Jasmine by Bharati Mukherjee seems to illustrate the role that fate plays in Hindu religious faith. She frames Jasmine’s story, start to finish, constantly reminding the readers of the astrologer’s prediction that foretells her “widowhood and exile” (Mukherjee 3). Jasmine, neither a strong adherer to Indian faith nor superstition often questions both, never more so than when she attempts to change the fate the astrologer assigns her. However, she seems to vacillate in her convictions on the “life assignment” that God has given her. Upon the death of her father, the notion of his life assignment having been fulfilled consoles her negligibly, about as much as the Book of Job would console a grieving Christian family (it offers an explanation for suffering but not a reassuring one). Sometimes she contemplates whether her previous “husbands” have set her up for her current one, only to act so impetuously as to look as if she’s trying to escape her assignment. Regardless of her life assignment, it really does seem as if the predictions of the astrologer seem to dog her whether she accepts them or not.
On several occasions in my life I can speculate that fate has directly resulted in an event taking place. However, like Jasmine, whether or not I accept these events as fate (specifically divine plan) leads to some more difficult, perhaps unanswerable, questions. Going into high school I faced the choice of what private school to attend. It was not a choice per say though, it was more or less assumed that I would be attending one school in particular. It was the private school my father, all of my uncles, and all of my male cousins had attended. A very white-collar school, it was the logical choice for Catholics from white-collar Dundalk. I visited and it was about what I had expected. I was satisfied. However, when final applications to schools were being turned in, I began to have nagging doubts. I would consider myself fairly religious or spiritual, (I do not pretend to understand delineations between the two) but up to this point in my life had only prayed for things I badly wanted. To pray over doubt was new. Despite having no other considerations really, I decided to pray over my school options.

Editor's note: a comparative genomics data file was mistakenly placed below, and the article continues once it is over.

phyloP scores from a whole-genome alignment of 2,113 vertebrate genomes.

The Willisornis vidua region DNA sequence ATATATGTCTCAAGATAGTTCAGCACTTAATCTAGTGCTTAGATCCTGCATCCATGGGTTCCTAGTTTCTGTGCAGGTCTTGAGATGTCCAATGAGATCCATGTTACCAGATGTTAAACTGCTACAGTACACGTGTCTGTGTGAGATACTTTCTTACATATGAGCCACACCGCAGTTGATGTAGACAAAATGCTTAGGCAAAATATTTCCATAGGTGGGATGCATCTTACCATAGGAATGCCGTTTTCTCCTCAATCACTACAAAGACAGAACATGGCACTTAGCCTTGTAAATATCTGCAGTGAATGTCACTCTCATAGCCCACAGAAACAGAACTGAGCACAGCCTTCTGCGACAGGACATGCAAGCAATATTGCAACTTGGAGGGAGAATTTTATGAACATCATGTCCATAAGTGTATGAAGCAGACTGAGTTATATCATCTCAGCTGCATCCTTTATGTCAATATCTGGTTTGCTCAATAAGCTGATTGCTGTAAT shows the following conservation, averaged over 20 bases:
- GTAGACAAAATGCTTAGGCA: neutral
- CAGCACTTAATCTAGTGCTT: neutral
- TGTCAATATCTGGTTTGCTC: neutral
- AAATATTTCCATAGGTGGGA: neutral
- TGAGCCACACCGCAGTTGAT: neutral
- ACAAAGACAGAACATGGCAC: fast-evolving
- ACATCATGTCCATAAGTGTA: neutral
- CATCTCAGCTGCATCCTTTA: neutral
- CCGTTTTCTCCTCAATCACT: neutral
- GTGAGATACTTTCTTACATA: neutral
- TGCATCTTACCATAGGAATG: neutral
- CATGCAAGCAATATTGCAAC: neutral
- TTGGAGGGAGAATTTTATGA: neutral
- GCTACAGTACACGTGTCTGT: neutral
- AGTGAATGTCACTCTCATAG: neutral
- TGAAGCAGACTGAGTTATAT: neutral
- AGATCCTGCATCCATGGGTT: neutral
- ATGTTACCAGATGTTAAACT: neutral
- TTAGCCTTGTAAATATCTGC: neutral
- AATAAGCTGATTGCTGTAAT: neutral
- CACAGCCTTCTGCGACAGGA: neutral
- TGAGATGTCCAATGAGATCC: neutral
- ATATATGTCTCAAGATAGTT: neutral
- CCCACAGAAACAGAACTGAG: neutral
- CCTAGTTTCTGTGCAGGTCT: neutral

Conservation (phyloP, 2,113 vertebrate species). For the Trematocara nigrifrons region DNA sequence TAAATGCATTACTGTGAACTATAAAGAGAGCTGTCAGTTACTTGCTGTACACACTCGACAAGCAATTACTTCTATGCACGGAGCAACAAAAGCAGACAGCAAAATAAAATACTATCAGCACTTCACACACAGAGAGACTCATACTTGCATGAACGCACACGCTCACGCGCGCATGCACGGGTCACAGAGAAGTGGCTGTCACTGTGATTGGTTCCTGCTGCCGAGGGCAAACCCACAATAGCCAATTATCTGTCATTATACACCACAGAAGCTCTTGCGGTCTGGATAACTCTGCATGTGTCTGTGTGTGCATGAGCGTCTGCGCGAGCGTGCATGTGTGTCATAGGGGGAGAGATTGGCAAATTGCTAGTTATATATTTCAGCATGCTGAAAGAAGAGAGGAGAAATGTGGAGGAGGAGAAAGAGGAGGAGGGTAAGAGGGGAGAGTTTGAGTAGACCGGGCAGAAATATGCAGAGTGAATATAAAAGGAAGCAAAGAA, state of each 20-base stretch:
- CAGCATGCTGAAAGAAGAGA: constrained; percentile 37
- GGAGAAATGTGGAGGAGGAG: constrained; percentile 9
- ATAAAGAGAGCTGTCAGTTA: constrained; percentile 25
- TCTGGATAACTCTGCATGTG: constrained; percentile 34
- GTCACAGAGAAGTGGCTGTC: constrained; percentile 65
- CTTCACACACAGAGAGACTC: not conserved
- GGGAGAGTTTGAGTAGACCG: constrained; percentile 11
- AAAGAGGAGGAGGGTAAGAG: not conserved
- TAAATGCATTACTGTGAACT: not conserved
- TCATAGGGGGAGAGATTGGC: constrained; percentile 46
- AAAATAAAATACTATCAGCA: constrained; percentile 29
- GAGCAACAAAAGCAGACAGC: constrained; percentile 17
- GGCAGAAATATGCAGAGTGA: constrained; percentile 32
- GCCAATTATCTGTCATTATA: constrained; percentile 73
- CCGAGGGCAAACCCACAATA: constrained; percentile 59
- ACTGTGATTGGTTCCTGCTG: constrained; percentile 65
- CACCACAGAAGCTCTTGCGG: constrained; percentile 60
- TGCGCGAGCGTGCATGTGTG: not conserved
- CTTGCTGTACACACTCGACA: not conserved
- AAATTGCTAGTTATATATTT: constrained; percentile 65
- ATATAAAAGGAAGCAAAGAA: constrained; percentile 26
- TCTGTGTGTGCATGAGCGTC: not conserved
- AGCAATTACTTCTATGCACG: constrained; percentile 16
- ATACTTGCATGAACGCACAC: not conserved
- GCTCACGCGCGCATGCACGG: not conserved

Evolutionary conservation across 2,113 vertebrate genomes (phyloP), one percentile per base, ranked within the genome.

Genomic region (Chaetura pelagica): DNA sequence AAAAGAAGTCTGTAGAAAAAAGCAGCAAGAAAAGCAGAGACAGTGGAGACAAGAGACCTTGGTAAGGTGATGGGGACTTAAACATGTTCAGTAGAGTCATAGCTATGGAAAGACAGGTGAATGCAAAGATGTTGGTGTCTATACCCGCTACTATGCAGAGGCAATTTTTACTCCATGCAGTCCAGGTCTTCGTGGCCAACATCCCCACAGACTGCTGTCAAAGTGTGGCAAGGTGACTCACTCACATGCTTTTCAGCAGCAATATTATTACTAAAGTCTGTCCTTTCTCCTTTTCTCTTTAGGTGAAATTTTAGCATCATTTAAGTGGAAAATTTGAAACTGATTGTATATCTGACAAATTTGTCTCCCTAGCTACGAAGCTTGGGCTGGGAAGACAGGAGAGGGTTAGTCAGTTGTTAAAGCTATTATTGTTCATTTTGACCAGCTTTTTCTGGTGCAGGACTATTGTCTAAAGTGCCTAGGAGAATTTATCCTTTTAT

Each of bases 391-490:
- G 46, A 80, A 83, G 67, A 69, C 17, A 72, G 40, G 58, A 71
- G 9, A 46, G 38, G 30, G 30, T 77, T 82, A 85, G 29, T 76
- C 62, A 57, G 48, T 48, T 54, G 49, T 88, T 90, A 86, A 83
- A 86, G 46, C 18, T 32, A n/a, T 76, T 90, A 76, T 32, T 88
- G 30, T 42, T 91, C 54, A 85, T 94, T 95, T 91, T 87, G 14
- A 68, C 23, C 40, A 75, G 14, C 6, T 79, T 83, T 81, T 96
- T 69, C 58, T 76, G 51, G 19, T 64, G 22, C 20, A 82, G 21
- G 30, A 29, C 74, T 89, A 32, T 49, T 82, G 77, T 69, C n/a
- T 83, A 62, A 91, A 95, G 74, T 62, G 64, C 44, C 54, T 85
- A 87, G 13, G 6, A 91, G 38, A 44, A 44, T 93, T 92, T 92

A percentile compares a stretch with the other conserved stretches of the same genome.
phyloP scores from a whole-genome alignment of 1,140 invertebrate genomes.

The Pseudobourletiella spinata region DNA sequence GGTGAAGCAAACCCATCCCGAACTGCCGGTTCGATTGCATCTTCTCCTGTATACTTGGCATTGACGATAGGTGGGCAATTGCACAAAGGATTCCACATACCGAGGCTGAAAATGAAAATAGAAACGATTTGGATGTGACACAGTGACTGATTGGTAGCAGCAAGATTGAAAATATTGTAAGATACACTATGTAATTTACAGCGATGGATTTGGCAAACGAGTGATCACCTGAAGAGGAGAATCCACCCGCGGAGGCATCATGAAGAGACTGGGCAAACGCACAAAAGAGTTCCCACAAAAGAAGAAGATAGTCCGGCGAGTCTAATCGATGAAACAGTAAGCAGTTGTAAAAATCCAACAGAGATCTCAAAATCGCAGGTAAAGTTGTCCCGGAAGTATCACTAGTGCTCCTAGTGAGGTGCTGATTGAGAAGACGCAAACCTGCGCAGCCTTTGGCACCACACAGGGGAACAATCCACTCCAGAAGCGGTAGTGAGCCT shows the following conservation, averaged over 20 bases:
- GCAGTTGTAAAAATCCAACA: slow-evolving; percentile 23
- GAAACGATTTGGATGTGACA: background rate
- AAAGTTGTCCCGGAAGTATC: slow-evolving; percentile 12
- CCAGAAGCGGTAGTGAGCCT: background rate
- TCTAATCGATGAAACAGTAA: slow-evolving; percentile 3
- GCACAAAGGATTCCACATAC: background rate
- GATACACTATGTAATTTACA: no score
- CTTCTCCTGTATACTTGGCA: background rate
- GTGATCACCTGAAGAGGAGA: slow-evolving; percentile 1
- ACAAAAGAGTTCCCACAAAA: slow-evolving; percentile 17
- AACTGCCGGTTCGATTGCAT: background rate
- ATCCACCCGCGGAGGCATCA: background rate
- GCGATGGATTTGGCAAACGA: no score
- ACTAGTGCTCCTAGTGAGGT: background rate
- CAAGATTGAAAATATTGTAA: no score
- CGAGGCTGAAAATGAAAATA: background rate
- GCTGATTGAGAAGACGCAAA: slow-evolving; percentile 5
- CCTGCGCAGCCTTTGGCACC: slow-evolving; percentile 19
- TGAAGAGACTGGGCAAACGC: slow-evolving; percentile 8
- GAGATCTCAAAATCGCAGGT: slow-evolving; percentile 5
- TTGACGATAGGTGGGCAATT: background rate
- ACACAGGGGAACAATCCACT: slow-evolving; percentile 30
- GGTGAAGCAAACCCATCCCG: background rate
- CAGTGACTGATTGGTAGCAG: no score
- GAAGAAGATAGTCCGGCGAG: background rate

My dad told me the next day that the head of admissions at Loyola Blakefield had called to see if I wanted to shadow there. Before finalizing the applicant list he was leafing through transcripts and had seen mine (when I took a placement exam it was mandatory to write down the names of three prospective schools, I had chosen Loyola dead last just to fill it out, this must have released my transcript to them). He wondered why I hadn’t visited and gave us a call. I took the day off school and went, with misgivings about Loyola’s exclusive prep-school reputation, the popped polo collars and the rugby crew shirts that the boys in the brochure wore. I immediately made friends with Steve, the student who showed me around (Steve is studying philosophy at Yale and considering the priesthood). In short, the misgivings I had going in could not have been more wrong, and I thoroughly enjoyed my four years at Loyola.
The chain of events definitely points to some kind of intervention, but the implications bother me. It seems cocky to think God favors me enough to pull these kinds of strings. Am I destined to accomplish something? I would hope so. Would I have still been on the right track to accomplish this had I ended up at the other school? Probably, the education still would have been well above average. What about all the people who do not get these opportunities? Many of them may be more deserving than me. Does this place a greater burden on me to succeed academically? This is the most troublesome of all. I hardly feel that I live up to potential sometimes. For now, I really cannot conclude much from it. Good fortune, I feel, should not be questioned anymore than bad fortune can be explained. To attribute the admissions head’s phone call as a stepping stone to a life assignment is no more reasonable than the implication that Pitaji’s one role in life was to crush a pebble and die.